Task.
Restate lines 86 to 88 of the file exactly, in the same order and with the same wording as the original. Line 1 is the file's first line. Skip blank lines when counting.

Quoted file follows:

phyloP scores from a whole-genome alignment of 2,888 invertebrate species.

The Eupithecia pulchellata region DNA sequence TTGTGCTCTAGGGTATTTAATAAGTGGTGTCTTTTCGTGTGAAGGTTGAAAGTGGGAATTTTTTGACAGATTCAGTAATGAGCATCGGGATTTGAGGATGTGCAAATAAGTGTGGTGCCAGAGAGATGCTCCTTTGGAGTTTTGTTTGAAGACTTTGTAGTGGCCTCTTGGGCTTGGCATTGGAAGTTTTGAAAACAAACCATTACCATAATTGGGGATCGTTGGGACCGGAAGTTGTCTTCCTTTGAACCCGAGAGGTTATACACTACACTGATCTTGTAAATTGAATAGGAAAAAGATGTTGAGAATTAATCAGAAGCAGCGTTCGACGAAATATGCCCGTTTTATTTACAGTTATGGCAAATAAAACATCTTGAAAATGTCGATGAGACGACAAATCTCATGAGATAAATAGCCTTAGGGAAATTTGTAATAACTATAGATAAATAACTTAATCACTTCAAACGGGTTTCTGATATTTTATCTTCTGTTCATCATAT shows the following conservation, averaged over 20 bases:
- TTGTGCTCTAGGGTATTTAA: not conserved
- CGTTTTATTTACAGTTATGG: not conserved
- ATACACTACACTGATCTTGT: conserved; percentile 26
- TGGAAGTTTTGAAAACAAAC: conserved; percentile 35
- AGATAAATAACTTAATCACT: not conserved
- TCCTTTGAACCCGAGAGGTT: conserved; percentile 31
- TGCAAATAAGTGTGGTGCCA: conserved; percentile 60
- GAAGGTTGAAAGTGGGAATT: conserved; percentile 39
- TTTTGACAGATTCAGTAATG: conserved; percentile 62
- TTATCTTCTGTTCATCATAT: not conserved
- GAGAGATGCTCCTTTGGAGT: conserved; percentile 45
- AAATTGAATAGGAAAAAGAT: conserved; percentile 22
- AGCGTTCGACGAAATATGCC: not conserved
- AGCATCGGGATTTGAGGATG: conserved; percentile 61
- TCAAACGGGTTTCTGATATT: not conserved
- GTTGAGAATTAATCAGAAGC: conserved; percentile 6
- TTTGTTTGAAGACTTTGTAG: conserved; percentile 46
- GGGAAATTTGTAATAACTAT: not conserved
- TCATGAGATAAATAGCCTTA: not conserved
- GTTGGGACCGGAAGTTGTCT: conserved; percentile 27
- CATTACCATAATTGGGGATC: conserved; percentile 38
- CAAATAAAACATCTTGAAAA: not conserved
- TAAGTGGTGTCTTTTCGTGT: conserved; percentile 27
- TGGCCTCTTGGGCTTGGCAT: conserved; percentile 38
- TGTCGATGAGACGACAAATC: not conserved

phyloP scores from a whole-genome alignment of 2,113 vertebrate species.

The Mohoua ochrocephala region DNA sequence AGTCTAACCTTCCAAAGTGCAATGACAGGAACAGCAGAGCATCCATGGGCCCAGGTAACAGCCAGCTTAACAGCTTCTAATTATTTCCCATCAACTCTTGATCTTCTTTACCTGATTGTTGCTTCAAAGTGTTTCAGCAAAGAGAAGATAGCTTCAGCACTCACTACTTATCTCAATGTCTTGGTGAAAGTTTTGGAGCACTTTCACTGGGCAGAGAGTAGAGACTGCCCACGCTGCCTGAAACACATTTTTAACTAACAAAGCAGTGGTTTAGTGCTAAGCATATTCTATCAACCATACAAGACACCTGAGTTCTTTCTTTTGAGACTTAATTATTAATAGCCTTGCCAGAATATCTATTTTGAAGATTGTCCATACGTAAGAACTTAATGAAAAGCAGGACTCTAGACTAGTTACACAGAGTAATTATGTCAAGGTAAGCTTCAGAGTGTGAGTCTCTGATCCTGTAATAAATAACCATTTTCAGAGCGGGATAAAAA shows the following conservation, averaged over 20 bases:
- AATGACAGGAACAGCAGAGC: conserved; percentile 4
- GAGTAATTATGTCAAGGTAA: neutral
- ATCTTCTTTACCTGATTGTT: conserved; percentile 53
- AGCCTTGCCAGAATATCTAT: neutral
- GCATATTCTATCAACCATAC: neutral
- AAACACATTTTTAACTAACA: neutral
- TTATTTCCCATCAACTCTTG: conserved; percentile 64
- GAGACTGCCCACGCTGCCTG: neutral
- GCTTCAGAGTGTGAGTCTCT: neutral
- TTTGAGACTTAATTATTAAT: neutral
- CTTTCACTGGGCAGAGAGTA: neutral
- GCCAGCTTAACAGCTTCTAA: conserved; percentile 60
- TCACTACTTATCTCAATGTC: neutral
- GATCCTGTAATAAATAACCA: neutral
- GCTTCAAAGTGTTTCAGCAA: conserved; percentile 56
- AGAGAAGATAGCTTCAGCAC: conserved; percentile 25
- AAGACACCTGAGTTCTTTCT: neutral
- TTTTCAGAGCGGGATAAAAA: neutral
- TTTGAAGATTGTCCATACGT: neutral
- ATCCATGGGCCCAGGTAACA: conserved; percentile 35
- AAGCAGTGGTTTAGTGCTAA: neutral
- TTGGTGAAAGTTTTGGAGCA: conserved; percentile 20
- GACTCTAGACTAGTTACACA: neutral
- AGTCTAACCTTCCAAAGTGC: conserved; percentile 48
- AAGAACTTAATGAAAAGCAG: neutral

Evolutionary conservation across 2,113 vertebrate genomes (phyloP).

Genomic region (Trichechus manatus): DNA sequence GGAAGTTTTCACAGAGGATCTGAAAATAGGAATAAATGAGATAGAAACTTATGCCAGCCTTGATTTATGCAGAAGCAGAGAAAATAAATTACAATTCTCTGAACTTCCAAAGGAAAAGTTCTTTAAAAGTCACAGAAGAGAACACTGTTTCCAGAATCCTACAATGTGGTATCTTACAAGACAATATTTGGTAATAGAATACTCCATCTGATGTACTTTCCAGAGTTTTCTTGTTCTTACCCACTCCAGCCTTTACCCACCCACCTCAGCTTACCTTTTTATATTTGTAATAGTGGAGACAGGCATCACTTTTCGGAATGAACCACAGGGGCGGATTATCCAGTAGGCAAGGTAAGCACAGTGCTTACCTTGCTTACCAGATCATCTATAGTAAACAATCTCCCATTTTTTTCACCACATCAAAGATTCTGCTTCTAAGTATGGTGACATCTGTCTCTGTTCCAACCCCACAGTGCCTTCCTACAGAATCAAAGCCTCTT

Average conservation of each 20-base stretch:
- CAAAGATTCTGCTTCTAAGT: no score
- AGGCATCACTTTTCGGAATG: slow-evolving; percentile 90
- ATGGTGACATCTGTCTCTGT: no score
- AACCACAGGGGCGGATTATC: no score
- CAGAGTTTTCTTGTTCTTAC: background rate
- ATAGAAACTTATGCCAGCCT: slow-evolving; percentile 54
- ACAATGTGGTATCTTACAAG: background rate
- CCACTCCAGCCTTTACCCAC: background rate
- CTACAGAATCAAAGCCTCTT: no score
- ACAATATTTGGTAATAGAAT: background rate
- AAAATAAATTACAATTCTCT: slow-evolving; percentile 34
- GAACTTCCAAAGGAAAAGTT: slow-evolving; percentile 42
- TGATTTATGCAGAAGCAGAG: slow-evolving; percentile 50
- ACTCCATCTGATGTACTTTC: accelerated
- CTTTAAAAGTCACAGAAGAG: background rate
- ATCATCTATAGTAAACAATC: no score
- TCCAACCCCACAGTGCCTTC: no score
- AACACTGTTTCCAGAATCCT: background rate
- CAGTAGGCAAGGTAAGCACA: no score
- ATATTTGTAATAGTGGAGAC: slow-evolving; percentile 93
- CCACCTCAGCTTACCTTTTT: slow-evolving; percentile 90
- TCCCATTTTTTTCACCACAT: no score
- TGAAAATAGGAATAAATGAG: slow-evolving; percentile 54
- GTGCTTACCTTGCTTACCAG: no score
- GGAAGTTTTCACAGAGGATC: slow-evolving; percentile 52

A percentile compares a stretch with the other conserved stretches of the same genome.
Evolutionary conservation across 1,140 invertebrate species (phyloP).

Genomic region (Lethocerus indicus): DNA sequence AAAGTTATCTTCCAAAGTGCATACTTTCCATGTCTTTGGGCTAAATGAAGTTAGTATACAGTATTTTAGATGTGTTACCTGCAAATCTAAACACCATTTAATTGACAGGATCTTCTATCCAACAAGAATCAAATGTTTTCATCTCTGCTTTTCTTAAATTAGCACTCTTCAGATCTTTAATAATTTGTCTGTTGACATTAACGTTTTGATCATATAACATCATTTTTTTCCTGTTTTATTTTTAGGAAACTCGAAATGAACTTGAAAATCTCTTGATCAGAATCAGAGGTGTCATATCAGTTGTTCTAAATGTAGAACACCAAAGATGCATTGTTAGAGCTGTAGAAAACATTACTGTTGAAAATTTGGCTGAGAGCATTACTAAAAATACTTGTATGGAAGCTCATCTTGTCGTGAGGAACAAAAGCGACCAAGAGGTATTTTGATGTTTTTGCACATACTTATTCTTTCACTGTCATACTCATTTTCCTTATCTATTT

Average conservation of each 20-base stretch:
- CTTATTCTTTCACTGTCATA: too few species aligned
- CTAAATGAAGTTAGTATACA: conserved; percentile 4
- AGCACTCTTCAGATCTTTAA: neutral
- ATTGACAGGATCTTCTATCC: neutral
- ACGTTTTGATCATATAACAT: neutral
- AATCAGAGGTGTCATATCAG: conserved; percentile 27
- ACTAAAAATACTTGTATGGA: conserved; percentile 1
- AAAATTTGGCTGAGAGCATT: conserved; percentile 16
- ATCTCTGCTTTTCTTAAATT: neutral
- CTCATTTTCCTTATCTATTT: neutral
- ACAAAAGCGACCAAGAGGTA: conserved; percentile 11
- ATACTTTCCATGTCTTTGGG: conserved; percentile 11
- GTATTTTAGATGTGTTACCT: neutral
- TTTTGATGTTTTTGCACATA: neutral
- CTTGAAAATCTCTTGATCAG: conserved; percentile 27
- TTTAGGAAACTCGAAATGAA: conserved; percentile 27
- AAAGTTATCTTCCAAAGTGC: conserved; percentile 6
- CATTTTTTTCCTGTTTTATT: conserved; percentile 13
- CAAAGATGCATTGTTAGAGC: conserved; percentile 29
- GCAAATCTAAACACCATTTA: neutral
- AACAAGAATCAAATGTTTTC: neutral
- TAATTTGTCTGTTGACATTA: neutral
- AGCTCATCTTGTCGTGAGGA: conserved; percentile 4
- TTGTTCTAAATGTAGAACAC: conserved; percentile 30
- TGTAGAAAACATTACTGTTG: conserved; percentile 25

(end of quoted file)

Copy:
Average conservation of each 20-base stretch:
- CTTATTCTTTCACTGTCATA: too few species aligned
- CTAAATGAAGTTAGTATACA: conserved; percentile 4